KPMG’s new lead energy consultant Angie Gildea started her career in health care, but was quickly drawn to oil and gas.
The sixth-generation Texan and longtime Houstonian studied biomedical science at Texas A&M and landed her first job at an MD Anderson lung cancer clinic. She soon found her calling, however, as an adviser to oil exploration and production companies.
“I’ve been around oil and gas my entire life,” Gildea said. “We had oil and gas leases on our ranch and family in the industry.”
Gildea — who was recently named KPMG’s national sector leader of energy, chemicals and natural resources — has witnessed several oil boom and bust cycles in her more than 20 years in the industry. The Chronicle sat down with Gildea over video chat to discuss the industry’s prospects for recovery from the coronavirus-driven downturn. This interview has been edited for brevity and clarity.
Oil hit $50 a barrel this week for the first time since the pandemic started. Is the worst behind us?
Hopefully, the worst is behind us, but there's still some uncertainty about when and how this recovery is going to happen. We’re seeing incremental lockdowns in the United Kingdom and parts of the U.S. The rollout of the vaccine is going to drive a lot of this recovery. KMPG economists say it will take two years for the gross domestic product (a key measure of economic output) to return to pre-pandemic levels.
How do your clients in the oil and gas industry view the $50 oil milestone?
Of course, everybody would like higher prices, but $50 seems to be the number that is sort of the new normal. There is definitely a viewpoint that you’ve got to be able to operate and maintain resilience at $50, but be prepared to survive at $40 to weather these storms. What’s different this time around is companies’ mindset around low oil prices. It’s not just lower for longer, but potentially lower prices forever.
We’ve been working remotely, online learning and avoiding travel for the better part of a year. Do you think some of these habits will continue even after the pandemic ends, and what implications will that have on the oil and gas industry?
Some of the trends we’re seeing in the pandemic are going to stick. Companies are rethinking work-from-home and business travel. We’re not going to go back to the rate of business travel we had in the past. But we’ve also seen trends go the other way. There’s been a pivot more to personal car ownership than public transit, because people feel safer commuting that way. All of those things are going to impact energy demand.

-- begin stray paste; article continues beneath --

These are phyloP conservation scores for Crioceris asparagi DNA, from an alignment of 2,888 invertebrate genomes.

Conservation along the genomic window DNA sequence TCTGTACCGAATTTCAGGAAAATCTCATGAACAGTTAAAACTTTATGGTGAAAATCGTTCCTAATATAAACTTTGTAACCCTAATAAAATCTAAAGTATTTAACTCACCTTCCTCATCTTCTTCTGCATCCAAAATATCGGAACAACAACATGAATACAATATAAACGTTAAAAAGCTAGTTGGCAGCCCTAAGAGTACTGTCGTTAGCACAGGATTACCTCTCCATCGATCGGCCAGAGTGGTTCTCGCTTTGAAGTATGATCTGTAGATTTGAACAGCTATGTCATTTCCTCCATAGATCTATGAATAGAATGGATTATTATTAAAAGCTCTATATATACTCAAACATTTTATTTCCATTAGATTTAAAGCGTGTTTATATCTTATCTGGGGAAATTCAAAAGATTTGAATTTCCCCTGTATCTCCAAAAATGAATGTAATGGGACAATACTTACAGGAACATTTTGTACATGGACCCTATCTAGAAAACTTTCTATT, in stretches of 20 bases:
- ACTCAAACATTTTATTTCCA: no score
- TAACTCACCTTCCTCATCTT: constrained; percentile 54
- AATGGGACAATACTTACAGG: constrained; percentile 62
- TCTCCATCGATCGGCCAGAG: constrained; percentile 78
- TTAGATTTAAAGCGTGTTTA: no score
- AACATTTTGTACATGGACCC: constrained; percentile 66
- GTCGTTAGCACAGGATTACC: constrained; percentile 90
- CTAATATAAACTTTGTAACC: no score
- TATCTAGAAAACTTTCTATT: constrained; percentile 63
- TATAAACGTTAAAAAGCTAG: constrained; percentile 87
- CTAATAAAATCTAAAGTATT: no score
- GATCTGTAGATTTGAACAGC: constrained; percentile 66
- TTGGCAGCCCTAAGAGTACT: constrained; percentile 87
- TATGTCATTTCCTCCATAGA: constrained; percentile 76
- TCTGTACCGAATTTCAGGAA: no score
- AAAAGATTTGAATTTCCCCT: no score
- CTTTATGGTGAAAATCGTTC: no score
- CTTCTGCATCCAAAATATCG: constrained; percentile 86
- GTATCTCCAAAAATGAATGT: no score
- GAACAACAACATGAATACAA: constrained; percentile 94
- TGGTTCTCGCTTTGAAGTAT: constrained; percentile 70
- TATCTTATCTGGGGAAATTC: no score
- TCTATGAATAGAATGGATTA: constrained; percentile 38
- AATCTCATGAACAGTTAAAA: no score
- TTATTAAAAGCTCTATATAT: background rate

Saudi Arabia this week announced plans to cut its crude production by 1 million barrels a day in February, citing a fragile recovery as coronavirus cases continue to climb globally. Should U.S. producers be more cautious as they ramp up domestic production?
The Saudis stepped up and took a voluntary production cut. What that says to me is they’re concerned about the recovery and the uncertainties around the recovery. It’s another signal around potentially how fast the recovery is going to happen. In the U.S., we have so many companies and aspects at play, I don’t necessarily see that caution here.
Devon Energy this week completed its $5.8 billion acquisition of WPX Energy. We’ve seen other mergers and acquisitions, including Chevron and Noble Energy as well as ConocoPhillips and Concho Resources. Will we see more consolidation in 2021?
Yes, we’re going to continue to see consolidation in the upstream exploration and production sector. It’s really going to be a survival of the fittest. In fact, KPMG has seen an uptick in the deal market across the board, not just in energy. The thinking behind mergers and acquisitions used to be to buy as many leases as you can and hold it, but companies have really become strategic about optimizing their portfolio and shedding assets they can’t put capital toward. We’re also starting to see more deals around the renewable space.
Last year saw several major oil and gas companies make commitments to lowering their greenhouse gas emissions. Will that continue this year, and how will that impact jobs in Houston?
The investor community has been really forcing oil and gas companies to start looking at their business models and take steps around lowering their carbon footprint. That’s going to have a lot of impact in the Houston area and how we as a city and the energy capital of the world are going to handle that. We’re transitioning to a lower carbon footprint, but that doesn’t mean that energy is going away. The demand for plastics and petrochemicals is not going away. We’ve seen a lot of energy companies reduce headcount due to the pandemic, but at this point, I haven’t seen a lot of companies reduce their headcount because of the energy transition. The energy transition is going to create some job opportunities and there will be more hiring in this space.
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